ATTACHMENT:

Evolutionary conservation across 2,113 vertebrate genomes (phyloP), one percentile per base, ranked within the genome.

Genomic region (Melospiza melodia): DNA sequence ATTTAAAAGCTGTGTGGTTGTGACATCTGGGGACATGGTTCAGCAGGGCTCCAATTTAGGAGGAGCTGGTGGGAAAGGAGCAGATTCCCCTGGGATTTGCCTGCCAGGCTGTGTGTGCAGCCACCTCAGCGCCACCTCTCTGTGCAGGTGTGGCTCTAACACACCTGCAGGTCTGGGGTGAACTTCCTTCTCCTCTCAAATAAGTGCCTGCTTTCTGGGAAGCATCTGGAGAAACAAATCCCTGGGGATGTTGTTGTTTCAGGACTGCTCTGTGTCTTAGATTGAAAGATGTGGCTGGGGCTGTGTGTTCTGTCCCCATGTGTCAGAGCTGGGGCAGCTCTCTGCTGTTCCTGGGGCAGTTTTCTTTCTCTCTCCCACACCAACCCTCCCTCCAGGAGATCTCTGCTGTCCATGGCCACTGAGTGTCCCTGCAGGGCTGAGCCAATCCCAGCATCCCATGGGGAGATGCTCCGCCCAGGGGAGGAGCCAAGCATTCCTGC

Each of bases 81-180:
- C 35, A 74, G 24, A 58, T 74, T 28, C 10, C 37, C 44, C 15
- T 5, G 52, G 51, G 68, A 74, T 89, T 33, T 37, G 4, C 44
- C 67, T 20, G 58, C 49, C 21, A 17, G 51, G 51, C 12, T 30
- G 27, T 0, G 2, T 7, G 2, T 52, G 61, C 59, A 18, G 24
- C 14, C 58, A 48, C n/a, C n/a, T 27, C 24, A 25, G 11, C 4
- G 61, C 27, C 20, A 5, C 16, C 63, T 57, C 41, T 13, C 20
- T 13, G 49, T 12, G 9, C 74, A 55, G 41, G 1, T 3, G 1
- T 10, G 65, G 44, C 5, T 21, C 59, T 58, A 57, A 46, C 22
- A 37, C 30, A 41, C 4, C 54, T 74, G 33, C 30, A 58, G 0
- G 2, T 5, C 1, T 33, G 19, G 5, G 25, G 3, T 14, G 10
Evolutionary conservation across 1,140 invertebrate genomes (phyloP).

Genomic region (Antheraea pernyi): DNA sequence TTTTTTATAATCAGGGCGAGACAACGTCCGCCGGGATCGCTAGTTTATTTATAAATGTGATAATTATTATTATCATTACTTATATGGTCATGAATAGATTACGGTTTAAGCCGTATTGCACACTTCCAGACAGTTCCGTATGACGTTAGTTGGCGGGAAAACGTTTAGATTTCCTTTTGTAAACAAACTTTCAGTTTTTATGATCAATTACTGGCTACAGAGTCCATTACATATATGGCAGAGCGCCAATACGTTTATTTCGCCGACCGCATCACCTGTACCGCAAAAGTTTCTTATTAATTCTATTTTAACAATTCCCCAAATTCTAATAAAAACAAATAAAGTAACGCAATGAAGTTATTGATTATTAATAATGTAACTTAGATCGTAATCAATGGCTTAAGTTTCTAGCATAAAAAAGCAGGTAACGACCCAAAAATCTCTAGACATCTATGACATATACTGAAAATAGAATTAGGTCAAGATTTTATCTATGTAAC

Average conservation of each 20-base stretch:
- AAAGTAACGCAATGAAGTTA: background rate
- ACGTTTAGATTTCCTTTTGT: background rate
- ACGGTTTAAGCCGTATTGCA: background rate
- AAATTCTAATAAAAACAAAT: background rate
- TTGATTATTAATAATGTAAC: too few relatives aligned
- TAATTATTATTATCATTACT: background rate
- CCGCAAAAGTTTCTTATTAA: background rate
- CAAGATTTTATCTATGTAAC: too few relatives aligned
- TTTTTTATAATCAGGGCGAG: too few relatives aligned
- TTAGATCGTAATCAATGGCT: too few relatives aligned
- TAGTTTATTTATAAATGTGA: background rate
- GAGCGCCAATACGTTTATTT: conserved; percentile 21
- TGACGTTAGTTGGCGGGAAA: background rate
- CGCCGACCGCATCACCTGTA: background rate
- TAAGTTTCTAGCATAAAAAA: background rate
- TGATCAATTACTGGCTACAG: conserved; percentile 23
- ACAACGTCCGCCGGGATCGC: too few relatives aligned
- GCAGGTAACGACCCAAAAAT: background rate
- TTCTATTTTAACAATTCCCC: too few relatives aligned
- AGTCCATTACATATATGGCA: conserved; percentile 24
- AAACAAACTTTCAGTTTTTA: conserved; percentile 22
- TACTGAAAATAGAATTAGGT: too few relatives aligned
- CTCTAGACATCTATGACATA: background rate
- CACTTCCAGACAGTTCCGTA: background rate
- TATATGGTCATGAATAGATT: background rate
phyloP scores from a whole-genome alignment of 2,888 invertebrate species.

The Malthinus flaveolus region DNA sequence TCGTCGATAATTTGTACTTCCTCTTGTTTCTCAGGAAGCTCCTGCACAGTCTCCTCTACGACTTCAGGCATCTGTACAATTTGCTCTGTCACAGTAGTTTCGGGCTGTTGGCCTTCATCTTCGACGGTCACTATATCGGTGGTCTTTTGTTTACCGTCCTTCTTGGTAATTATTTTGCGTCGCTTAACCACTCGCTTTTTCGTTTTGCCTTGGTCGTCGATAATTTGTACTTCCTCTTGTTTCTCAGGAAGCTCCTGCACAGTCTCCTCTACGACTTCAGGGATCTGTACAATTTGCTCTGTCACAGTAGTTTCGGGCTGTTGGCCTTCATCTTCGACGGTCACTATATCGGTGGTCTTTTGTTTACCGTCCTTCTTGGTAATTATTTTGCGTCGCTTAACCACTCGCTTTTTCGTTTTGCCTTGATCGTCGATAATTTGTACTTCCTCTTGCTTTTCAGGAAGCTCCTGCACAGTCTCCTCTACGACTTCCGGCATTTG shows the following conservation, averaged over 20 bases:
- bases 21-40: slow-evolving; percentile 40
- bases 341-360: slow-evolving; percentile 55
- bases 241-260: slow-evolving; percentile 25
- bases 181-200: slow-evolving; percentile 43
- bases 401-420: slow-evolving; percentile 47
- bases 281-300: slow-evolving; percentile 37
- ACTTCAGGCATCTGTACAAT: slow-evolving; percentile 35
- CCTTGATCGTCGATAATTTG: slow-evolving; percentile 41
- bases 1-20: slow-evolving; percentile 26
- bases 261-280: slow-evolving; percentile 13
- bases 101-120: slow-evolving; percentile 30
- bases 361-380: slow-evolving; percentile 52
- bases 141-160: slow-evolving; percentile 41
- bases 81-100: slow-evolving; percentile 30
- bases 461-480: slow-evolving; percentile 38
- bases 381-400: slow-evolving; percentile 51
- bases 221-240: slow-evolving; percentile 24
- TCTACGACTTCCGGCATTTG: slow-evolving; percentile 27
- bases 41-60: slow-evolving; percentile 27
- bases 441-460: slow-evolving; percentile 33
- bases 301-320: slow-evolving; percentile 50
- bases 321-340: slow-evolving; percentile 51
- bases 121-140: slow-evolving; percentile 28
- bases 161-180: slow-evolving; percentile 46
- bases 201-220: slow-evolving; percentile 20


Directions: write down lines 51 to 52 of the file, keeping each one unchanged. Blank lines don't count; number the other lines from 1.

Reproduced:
- CCTTGATCGTCGATAATTTG: slow-evolving; percentile 41
- bases 1-20: slow-evolving; percentile 26